Around 17,000 people attended last year’s event, the club said, including John Warren, a member of the club’s international advisory council who is also the bloodstock and racing adviser to Queen Elizabeth; Allen Chastanet, the prime minister of St. Lucia; and Elliott Walden, the president and chief executive of WinStar Farm, with whom the club partnered, along with Head of Plains Partners and Starlight Racing, on Justify and Audible.
Building a horse racing empire in a market as large as China is alluring. The Chinese New Year Raceday in February in Hong Kong, where racing is regulated and wagering is legal, attracted 89,084 people searching for a lucky start. The all-sources handle, or money bet, was about $221 million. The attendance for last year’s Derby was 158,070, but the handle was $209 million.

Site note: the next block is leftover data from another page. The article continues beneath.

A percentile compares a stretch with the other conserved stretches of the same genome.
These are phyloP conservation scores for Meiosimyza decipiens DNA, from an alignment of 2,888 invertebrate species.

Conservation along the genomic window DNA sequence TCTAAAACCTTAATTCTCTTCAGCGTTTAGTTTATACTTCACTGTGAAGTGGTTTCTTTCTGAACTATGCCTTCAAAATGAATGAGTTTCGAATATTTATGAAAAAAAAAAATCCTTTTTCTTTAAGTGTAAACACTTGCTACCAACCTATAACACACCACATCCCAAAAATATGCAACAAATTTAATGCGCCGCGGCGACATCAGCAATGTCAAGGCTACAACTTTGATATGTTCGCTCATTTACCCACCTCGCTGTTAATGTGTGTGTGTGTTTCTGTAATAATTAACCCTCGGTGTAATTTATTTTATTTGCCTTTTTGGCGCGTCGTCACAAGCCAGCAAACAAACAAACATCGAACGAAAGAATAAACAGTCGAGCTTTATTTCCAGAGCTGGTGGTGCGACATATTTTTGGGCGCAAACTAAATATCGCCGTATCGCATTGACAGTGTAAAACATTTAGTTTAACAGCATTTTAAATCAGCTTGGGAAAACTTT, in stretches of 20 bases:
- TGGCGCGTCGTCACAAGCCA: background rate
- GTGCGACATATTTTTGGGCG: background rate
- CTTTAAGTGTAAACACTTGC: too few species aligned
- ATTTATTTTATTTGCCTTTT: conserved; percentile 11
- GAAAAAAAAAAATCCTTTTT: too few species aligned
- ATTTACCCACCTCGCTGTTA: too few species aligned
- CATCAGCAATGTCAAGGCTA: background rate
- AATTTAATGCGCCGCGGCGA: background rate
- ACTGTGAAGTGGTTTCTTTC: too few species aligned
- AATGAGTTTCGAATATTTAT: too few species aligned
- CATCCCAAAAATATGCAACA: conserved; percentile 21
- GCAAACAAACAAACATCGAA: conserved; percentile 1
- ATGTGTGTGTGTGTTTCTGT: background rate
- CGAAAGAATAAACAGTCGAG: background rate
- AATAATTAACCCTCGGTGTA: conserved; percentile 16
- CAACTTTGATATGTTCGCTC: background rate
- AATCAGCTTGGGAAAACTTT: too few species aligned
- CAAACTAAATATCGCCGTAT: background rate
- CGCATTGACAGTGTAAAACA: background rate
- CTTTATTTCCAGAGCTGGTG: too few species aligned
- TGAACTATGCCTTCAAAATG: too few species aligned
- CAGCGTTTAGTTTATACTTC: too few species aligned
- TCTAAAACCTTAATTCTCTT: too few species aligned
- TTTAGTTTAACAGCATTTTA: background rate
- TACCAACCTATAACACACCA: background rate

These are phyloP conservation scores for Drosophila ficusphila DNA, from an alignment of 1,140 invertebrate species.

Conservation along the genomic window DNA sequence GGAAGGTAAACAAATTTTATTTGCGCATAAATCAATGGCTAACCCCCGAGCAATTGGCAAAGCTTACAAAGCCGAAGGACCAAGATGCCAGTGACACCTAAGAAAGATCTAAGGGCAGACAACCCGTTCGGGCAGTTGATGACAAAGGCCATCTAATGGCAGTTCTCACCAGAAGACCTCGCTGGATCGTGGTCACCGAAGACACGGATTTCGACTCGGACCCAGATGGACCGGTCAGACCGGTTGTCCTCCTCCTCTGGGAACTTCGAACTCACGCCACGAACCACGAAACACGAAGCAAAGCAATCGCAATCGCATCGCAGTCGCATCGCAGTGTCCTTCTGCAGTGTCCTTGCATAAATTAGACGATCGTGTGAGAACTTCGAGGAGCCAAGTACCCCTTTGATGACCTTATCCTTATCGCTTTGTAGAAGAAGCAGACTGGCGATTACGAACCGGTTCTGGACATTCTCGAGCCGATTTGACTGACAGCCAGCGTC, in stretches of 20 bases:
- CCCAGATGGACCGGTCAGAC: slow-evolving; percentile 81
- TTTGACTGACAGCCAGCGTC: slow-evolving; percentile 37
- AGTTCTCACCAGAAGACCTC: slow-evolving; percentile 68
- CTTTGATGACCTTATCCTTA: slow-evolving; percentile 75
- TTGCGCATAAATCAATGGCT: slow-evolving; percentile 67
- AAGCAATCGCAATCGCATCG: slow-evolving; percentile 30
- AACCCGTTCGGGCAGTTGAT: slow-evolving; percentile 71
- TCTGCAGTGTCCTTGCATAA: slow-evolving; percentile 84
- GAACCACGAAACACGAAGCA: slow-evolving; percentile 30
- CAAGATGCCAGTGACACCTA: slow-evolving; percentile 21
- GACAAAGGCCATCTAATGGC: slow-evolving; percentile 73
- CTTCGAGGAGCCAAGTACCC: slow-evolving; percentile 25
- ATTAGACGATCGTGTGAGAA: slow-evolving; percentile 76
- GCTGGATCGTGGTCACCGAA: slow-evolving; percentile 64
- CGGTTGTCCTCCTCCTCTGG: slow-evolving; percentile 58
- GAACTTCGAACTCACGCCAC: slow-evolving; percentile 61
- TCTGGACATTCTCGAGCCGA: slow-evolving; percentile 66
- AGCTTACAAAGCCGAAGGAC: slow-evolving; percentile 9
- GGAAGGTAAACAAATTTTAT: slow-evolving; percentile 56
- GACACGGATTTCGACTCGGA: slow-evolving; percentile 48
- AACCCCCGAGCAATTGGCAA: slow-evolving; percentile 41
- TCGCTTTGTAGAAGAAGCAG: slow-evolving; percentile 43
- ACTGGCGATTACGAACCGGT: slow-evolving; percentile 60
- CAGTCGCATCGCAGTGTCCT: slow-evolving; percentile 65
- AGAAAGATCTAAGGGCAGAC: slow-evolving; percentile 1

However, significant hurdles remain, including the ban on wagering in China. Many wealthy businessmen have tried before Mr. Teo and failed. Tracks and veterinary facilities are inadequate, and there is a lack of quarantine facilities, which makes it difficult to get horses out of the country.
The club’s events are organized on a local level, without the recognition of major regional or international bodies governing the sport.
Mr. Teo’s project in St. Lucia, which is also a member of the British Commonwealth and home to about 200,000 people, includes plans for a casino, marina, mall, resort, free-trade zone and racetrack with room for 1,000 horses. In November 2016, Prince Harry, Mr. Chastanet and Mr. Teo broke ground. Then quarantine issues and legal problems over land acquisition delayed the nearly $3 billion project for more than a year.